If you have a child of a literate age with computer access, chances are they have a Facebook profile. They also probably don’t want you looking at it. Here are at least 10 reasons why you shouldn’t:
Facebook attempted to put out another public-relations brushfire caused by its automated-response system, but was the damage already done?
We all have those people in our Facebook News Feeds where we can’t help but snicker at their posts and roll our eyes every time we scroll through. We so desperately want to delete them because they are annoying, but we can’t get ourselves to do it because as much as we don’t want to admit, they are entertaining (sometimes). However, there comes a time where enough is enough, and some people, like the five kinds detailed below, should just quit Facebook. Please?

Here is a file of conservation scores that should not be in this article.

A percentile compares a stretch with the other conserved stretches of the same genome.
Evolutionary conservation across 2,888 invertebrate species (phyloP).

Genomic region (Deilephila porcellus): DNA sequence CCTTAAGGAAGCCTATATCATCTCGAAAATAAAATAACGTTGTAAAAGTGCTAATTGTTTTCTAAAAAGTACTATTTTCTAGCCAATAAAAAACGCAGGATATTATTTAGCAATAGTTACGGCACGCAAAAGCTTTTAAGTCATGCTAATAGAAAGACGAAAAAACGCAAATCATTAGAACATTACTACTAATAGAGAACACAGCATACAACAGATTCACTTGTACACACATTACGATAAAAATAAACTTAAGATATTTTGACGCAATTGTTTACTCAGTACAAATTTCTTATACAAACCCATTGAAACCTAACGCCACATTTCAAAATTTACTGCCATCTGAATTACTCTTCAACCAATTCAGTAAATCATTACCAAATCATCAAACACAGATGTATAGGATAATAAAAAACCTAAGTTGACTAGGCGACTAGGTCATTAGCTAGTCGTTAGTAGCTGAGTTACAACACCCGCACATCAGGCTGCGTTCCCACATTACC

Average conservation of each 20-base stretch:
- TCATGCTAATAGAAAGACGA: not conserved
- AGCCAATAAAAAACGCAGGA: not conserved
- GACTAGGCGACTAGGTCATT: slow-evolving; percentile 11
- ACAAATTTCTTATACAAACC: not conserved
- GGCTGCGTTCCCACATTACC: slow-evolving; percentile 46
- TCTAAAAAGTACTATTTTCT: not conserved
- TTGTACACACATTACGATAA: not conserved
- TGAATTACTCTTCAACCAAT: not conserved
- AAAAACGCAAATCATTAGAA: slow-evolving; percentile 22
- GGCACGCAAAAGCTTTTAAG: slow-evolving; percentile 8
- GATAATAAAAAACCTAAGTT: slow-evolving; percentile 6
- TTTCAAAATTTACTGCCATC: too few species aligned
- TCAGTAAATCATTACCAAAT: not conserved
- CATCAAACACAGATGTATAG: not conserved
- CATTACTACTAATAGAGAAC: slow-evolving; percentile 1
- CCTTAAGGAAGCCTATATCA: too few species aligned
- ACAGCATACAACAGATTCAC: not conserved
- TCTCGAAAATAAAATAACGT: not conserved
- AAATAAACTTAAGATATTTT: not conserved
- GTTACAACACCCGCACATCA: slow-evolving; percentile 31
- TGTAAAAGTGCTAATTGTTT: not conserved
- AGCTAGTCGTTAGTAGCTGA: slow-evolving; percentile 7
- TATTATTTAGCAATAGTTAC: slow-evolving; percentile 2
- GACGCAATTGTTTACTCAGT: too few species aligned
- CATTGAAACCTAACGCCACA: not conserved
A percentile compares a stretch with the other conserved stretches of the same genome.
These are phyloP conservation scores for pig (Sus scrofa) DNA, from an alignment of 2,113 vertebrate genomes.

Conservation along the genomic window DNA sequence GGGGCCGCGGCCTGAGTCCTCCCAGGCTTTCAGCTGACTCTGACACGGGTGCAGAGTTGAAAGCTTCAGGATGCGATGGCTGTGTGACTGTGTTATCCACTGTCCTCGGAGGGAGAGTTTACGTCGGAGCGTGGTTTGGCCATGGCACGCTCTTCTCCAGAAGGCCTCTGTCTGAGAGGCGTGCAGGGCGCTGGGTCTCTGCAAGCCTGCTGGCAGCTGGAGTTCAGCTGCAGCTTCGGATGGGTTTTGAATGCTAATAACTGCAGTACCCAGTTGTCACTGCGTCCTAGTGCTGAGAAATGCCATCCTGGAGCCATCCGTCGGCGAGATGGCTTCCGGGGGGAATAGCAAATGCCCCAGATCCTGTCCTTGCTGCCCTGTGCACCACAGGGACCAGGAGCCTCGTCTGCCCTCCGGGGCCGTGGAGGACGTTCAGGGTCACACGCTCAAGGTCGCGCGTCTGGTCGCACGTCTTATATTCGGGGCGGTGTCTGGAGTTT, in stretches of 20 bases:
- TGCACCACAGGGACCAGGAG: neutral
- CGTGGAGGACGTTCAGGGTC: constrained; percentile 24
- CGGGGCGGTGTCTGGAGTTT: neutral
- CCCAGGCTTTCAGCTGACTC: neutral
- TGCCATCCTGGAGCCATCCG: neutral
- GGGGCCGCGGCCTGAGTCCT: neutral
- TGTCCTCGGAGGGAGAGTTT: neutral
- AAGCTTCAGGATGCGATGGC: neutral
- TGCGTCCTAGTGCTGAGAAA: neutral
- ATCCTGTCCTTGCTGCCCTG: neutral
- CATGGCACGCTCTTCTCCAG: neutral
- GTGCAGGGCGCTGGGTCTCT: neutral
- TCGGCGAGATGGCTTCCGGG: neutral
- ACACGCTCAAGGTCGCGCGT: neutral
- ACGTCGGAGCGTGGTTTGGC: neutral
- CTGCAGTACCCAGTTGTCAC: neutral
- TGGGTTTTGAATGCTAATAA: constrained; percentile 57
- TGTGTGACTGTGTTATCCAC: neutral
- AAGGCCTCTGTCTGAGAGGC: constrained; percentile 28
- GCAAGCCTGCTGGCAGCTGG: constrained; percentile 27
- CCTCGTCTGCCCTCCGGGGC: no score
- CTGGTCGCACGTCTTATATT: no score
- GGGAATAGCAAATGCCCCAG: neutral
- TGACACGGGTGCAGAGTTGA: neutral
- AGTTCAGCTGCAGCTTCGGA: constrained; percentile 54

With school starting up again, what if parents had an application that mined public posts on Facebook and Twitter to make sure their areas are not “Sick Zones,” where parents posted about their kids suffering from maladies such as the flu? Enter iPhone app Sickweather, which does just that.
A recent survey from multichannel loyalty and engagement platform PunchTab revealed that 75 percent of moms do NOT intend to use social media for back-to-school shopping this year. And yes, that includes Facebook. Whaaat?
Facebook found itself in the middle of another “damned if you do, damned if you don’t” situation involving content posted to the social network, this time over a photo of a young girl’s bare backside that was posted to the Coppertone page to mimic the classic 1953 ad from the sunscreen company of a young girl’s bathing suit being pulled down by a small dog.
The most likely Facebook friends to be unfriended are random people from high school, according to an ongoing study of unfriending on the social network by University of Colorado computer science PhD student Christopher Sibona, as reported by Vox.
Facebook’s “Hot Mom” is a hot topic again, as a photo posted by mother of three and fitness competitor Maria Kang is drawing a significant amount of negative feedback, despite being intended as a positive message.